Jane tried to seek some attention whenever she got the chance. She came into the house one evening after she had been out playing with her friends. She went up to her bedroom and saw that the special teddy that had been won for her at the funfair was not on her bed. She went to the main bedroom and looked into the cot, but the teddy was not there either. She walked slowly down the stairs and into the living room. Her mother was holding Gwen on her knee, playing with her, as Jane hurried over.
"That's my teddy, Mum, she's got my teddy."
"Don't worry; you can have it back when she drops off to sleep."
Jane gave her mother a sour-faced look. She would often squeeze beside her on the armchair and cuddle up to her for a while before getting ready for bed, but there didn't seem to be much room. She wanted her cuddle and tried to squeeze into the small gap between her mother and the arm of the chair.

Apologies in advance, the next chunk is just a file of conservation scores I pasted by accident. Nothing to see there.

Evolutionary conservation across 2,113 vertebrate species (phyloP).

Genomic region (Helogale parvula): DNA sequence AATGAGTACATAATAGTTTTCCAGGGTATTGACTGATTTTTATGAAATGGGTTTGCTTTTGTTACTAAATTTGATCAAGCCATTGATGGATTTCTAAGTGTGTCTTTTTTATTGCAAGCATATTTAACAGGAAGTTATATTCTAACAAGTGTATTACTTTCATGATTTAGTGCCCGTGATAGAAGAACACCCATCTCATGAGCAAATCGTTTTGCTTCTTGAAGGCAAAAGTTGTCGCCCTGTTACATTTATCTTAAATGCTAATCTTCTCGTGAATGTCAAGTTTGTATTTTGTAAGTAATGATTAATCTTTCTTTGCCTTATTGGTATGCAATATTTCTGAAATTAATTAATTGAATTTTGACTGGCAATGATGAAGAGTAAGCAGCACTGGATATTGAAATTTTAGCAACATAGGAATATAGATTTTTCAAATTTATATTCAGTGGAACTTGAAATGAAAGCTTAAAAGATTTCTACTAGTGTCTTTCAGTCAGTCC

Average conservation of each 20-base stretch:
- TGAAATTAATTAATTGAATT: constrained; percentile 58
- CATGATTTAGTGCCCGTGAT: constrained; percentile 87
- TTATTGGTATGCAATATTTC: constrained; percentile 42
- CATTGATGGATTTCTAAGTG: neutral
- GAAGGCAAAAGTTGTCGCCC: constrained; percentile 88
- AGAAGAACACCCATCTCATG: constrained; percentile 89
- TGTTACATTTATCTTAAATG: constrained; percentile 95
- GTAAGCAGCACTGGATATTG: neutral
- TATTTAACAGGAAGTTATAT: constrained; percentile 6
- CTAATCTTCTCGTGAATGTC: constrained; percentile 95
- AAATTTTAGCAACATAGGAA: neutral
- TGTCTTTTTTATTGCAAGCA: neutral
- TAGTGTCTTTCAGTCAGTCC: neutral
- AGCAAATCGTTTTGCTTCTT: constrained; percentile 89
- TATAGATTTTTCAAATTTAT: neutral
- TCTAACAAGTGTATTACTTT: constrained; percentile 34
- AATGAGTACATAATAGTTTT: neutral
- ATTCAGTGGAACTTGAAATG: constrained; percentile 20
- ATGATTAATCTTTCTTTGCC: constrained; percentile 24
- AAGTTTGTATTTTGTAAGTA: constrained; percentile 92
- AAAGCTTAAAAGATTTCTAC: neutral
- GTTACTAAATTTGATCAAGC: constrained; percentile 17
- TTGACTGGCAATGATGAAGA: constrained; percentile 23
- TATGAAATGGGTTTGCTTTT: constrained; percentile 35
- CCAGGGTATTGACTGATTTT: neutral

"Jane, don't be silly, there's not enough room for the three of us."
Jane turned to look at her mother and her arm caught Gwen's head causing her to let out a scream. Although Jane was genuinely sorry that she had knocked her sister, she had no time to offer an apology.
The woman pushed Jane with such a force that she sent her sprawling onto the floor. "You wicked girl," she yelled. "Get up to bed. Get up to your bedroom and out of my sight."
Jane burst into tears and looked over to her father for support. He returned a disapproving look over the top of his glasses, gave a rattle of his newspaper and continued reading.
"Don't defy me, girl," her mother yelled. "You defy me and you'll surely regret it." Jane got up and ran from the room. She was sobbing as she hurried up the stairs and she dashed into her bedroom with a terrible dread that she was no longer wanted.